At this point you may well be expecting me to transport you back to the early 2000’s, which may have marked my time living in London or the start of my time back in my hometown of Bedford. I’d probably be engaged, having just proposed in the tomb of Tutankhamun in Egypt’s Valley of the Kings. But actually, don’t expect that. Not happening this time, although by coincidence I was listening to The Smashing Pumpkin’s Machina / The Machines of God when I bought Pokemon Gold, as I might have been doing had I owned a Game Boy Colour and had the slightest interest in Pokemon the best part of two decades ago!
So as far as this post is concerned, Pokemon Gold was released for the Nintendo 3DS in September 2017, just a few weeks prior to the time of writing this. Which is a real benefit as I can remember exactly what was going on when I was playing it for a change!
The New Nintendo 2DS is my first Nintendo handheld since the Game Boy Advance SP. I’d had my eye on it since its announcement – nice price point, no crappy 3D gimmick, and it was properly portable, unlike its non-New predecessor. And what a games library! But since the aforementioned weirdo engagement is now a wife and family and a very old house in the country, by necessity I bided my time until I happened to check a bank rewards account balance for the first time in two years and realised my household direct debits had netted me £250 in available cash, so I decided the time was right!
It’s a lovely, well built machine. Everything feels solid, possibly with the exception of the hinges for the top screen at full extension, which give it a slight wobble. With access to everything ever made for the DS as well as the 3DS, there’s a good 12+ years of games I’ve missed out on, plus everything on the e-shop and Virtual Console from the older Nintendo hardware. Which I also missed out on. With the obvious caveat that all of this comes at Nintendo pricing…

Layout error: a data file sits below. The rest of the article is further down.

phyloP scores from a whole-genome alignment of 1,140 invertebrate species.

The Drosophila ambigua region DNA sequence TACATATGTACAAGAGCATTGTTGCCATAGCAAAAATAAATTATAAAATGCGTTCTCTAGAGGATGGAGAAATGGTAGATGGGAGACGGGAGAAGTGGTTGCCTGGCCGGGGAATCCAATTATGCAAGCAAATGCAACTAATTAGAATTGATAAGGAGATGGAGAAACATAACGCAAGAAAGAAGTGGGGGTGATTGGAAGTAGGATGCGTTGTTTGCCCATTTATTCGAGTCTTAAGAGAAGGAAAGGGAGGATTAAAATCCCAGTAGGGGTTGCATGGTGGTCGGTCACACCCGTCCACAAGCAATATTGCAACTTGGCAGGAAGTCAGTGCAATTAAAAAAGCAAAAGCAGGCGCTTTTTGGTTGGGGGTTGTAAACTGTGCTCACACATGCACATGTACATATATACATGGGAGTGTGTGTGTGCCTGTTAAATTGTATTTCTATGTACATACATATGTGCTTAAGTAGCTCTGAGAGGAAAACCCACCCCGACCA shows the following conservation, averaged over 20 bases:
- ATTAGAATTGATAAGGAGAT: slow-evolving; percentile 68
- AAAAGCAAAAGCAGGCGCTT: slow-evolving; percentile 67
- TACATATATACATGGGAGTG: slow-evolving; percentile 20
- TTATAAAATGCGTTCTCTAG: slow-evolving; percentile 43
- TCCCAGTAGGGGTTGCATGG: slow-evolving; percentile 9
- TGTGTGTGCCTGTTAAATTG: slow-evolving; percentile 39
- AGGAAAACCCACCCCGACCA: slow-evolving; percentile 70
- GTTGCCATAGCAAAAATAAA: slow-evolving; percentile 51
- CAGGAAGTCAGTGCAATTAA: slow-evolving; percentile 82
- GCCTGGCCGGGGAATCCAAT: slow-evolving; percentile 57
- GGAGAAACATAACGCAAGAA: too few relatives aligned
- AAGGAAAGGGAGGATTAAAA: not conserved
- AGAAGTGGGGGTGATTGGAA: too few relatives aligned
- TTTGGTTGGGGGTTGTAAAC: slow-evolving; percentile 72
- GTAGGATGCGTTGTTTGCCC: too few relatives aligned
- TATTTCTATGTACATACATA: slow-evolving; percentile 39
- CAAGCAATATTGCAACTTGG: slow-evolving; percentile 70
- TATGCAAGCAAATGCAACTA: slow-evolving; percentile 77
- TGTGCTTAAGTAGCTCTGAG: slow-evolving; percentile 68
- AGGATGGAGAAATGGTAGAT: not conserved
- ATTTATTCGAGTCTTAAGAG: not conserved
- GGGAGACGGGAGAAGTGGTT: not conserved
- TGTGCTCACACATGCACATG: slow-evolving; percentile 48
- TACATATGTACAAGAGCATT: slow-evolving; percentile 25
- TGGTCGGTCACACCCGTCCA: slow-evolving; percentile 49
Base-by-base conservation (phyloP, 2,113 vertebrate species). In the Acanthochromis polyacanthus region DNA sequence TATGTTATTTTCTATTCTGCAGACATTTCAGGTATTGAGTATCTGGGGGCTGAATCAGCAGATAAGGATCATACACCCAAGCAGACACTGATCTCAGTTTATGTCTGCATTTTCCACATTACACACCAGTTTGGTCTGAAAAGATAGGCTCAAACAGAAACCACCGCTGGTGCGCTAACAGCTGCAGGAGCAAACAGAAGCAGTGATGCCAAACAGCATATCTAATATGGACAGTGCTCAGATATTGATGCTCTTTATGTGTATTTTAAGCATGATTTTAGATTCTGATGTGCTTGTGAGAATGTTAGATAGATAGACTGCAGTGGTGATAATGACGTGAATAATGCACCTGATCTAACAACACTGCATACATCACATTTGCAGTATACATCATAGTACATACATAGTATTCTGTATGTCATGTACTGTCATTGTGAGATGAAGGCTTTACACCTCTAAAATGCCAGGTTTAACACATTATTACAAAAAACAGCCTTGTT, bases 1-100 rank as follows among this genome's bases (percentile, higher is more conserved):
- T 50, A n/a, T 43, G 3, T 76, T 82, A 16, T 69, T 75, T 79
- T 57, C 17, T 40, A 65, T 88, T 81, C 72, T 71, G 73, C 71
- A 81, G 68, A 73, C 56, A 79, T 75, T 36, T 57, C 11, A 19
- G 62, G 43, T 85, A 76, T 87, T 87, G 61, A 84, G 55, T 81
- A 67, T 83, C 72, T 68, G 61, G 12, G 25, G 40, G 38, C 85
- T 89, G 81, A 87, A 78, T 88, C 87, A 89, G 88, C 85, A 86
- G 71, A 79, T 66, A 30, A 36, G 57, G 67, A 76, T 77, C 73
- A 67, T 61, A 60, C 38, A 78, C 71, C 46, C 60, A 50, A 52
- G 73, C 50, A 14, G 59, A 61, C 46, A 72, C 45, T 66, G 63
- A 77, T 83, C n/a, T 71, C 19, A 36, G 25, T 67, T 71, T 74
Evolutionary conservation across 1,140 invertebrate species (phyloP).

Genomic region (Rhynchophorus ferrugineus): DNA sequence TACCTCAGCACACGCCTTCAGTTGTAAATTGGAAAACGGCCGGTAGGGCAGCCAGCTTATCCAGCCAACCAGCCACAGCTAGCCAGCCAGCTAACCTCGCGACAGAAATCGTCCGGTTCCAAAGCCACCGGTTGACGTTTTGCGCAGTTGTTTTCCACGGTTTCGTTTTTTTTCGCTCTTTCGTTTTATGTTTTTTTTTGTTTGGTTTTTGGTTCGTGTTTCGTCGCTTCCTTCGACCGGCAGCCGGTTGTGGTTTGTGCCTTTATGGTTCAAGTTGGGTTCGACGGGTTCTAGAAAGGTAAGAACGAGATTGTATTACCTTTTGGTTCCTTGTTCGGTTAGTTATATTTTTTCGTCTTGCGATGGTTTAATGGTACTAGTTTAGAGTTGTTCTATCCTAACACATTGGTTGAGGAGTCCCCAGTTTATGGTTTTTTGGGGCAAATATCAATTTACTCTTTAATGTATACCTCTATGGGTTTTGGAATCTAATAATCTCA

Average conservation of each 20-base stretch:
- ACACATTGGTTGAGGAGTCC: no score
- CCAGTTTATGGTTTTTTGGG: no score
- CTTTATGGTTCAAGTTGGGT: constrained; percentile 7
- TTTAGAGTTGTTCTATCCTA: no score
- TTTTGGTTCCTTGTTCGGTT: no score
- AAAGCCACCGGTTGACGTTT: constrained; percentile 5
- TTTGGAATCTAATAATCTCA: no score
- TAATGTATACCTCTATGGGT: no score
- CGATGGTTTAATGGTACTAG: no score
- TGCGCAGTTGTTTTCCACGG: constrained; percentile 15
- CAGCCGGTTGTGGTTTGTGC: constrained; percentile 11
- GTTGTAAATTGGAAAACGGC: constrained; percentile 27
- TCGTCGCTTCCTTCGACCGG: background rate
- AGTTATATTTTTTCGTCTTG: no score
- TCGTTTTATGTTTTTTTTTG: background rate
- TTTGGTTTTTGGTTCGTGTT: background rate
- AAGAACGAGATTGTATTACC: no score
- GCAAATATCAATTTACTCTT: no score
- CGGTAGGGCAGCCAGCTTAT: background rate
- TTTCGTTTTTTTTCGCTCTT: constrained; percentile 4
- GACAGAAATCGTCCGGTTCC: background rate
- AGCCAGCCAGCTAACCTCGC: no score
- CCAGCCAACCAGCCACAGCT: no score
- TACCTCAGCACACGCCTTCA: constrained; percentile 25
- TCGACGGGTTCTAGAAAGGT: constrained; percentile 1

How about Pokemon? As I said, zero interest ever, but with the e-shop also comes demos, and I downloaded all sorts that I knew I might be into – Mario Golf World Tour, Castlevania Mirror of Fate, Resident Evil Revelations, Monster Hunter Stories, Super Smash Bros, Dead or Alive Dimensions… But also stuff I’d obviously heard of but never had any interest in, like various Fire Emblems, Tomodachi Life, Poochy and Yoshi’s Wooly World, Hey! Pikmin, etc. And the first one I actually tried, Pokemon Sun and Moon Special Demo Version. (I did also buy Mario Tennis Open, a given based on my history with Game Boy Tennis, and Legend of Zelda: Ocarina of Time; like Pokemon, I’ve never played a Zelda game).
Pokemon Sun and Moon Special Demo Version introduces you to a couple of characters, some city exploration and a trial involving photographing Pokemon in a dungeon, after which you’re free to explore a limited area. And that’s all it took to open my eyes!
Very shortly after that, when the Game Boy Colour Pokemon Gold and Silver appeared on the Nintendo e-shop at just £8.99, I had no hesitation jumping in whilst laying on my hotel room bed in Munich where I was with work, and within minutes realised that the early night I’d planned was going to be a long one!